Having a progressive disease such as mitochondrial disease means that the older I get, the sicker I will become. But does that mean all my “better times” are strictly in the past, or is there hope for a better future?
I’m the type of person who always looks for a silver lining, but when I was first diagnosed with mitochondrial disease, I felt truly hopeless, something I had never felt before. I had been sick for close to 10 years, but we were always looking for an underlying cause to my symptoms, one with at least a treatment, let alone a cure. Finding out I would not only never get better but would get worse over time was just about the biggest blow I could imagine at that point in my life. Holding onto hope that I would one day be healthy was what had kept me going the entirety of my journey with my mystery illness.
There were different stages to grieving the life I thought I would have. First I cried a lot. I cried thinking about what my life was at that moment in time. I cried watching any happy or sad TV show. I cried for no reason at all. I was crying 10 times a day every day. Then I stopped crying but was completely numb. I felt empty and just went through the motions of life but wasn’t really living. Then about six months later, I became connected with people who have the same disease as me. That’s when things started to change. All of a sudden I had things to look forward to. I felt understood. I felt hopeful.
I started re-imagining the life I wanted. I had different dreams — ones that were achievable. I met people twice my age living with mitochondrial disease. I learned it is possible to have “better times” with mito.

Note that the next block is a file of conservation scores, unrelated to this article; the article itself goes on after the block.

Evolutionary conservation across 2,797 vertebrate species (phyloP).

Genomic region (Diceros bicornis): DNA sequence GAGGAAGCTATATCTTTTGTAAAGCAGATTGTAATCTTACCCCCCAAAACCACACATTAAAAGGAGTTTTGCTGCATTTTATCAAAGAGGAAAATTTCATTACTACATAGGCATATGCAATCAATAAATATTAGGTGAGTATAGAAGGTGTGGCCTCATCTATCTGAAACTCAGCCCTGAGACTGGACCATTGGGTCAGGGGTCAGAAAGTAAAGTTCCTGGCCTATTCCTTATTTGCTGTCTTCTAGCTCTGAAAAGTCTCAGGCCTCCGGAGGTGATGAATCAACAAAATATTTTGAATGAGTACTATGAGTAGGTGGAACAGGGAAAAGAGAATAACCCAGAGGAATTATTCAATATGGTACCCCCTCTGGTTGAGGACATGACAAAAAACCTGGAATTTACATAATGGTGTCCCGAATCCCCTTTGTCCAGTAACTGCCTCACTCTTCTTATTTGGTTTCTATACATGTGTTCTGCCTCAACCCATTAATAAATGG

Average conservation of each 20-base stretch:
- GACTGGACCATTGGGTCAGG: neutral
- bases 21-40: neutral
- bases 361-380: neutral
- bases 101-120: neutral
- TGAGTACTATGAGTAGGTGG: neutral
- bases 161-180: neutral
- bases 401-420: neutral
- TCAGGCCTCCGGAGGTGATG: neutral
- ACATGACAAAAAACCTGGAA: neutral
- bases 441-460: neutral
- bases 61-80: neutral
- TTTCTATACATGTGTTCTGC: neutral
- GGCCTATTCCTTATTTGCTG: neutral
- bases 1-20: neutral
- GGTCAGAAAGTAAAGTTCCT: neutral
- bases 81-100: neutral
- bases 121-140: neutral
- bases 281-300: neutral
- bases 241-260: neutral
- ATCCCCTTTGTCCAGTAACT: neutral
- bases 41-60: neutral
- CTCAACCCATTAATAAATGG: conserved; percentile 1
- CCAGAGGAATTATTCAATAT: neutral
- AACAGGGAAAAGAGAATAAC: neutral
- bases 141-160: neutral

I will never be healthy, at least without huge advancements with mitochondrial disease research that don’t exist at the moment. But I’ve come to realize I don’t need a cure right now. All I need is a better treatment than there is at this point in time. And when that treatment comes one day, I’ll start praying for an even better one. Don’t get me wrong, I would love a cure. I would love to be less symptomatic and spend less time in the hospital. I am terrified of dying from this disease before I’m ready to go. But I’ve learned that my happiness doesn’t depend on a cure. I’ve learned to find joy in my life despite all the pain and limitations. I learned to find joy in the new future I imagine for myself.
My outlook on life has definitely changed a lot since I was diagnosed with Mito five years ago. I went from thinking my “better times” were a thing of the past to knowing that isn’t the case. My happiness doesn’t depend on my health, and there is nothing wrong with imagining a different future for yourself, one where you live with a disease.